Which Joe gave his name to ‘sloppy joes’? We look at five interesting sandwiches and their lexical origins.
- North American term for engaged tone
- ‘If you get a busy signal, just please hang up and call back.’
- ‘You'll get a lot of busy signals and the software's quirky, but it's kinder on your pocketbook.’
- ‘After speed-dialing the contest number a few times and getting a busy signal, I switched off my phone and tried on my new lipstick.’
- ‘I dialed the number seven times, and got seven busy signals.’
- ‘Frankie dialed the number, groaning when she heard the busy signal.’
- ‘That got me concerned, because you almost never get a busy signal on a cell phone.’
- ‘Customers reported phone holds of an hour or longer, nonstop busy signals and missed service appointments.’
- ‘After the third busy signal, the phone was finally ringing.’
- ‘With a strangled yell of frustration Sam attempted to dial Alice's number, but received a busy signal.’
- ‘At this point, the only means these agencies have for communicating is over the telephone - busy signals and understaffing can result in excessive waiting for people in need of assistance.’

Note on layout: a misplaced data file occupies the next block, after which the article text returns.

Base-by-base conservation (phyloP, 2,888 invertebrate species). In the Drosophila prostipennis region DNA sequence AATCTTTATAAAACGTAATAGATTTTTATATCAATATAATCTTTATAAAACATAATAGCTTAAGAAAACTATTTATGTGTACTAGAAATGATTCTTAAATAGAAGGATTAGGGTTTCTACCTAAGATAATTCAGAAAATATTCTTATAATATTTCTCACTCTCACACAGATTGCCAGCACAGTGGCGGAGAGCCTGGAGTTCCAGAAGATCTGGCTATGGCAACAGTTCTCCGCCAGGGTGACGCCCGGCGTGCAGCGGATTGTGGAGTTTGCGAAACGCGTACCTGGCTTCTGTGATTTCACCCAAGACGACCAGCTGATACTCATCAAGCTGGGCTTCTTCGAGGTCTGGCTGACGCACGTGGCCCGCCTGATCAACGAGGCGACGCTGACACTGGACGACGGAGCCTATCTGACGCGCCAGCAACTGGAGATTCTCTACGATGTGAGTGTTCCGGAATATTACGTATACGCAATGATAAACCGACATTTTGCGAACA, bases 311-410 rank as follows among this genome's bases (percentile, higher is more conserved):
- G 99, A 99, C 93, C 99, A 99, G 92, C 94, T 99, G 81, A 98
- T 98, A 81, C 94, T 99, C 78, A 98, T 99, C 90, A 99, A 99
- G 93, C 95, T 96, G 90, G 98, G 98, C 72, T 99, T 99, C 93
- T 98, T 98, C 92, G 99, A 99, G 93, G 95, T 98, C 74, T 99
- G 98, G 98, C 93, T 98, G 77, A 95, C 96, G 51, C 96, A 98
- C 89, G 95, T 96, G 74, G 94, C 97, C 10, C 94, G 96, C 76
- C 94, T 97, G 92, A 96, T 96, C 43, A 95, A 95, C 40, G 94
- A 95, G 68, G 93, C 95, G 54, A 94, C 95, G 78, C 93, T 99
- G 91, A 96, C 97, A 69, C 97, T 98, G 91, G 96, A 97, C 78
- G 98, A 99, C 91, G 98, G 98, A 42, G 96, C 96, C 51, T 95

- ‘Dial your line 1 number and you should get a busy signal.’
- ‘She does not even have voice mail or an old-school answering machine. That latter fact means that every once in a while when I call her, I hear an incredibly rare sound - a busy signal.’
- ‘This was immediately followed by a busy signal as the Verizon voicemail system hung up on me.’
- ‘She tried calling Courtney's cell phone, but she got a busy signal.’
- ‘For days calls to Dave and his wife Susan reached only busy signals or voicemail boxes.’
- ‘At that moment I started re-calling the cell phone, but I just kept getting a busy signal.’
- ‘A phone call to Jasmine's had yielded a busy signal.’
- ‘If you want to talk about dial-up or busy signals, we get less busy signals than any that I know of.’
- ‘He held the phone to his ear, but was greeted by a busy signal.’
- ‘He dialed the number of friend after friend, to get only answering machines, busy signals, and little siblings.’
We take a look at several popular, though confusing, punctuation marks.
From Afghanistan to Zimbabwe, discover surprising and intriguing language facts from around the globe.
The definitions of ‘buddy’ and ‘bro’ in the OED have recently been revised. We explore their history and increase in popularity.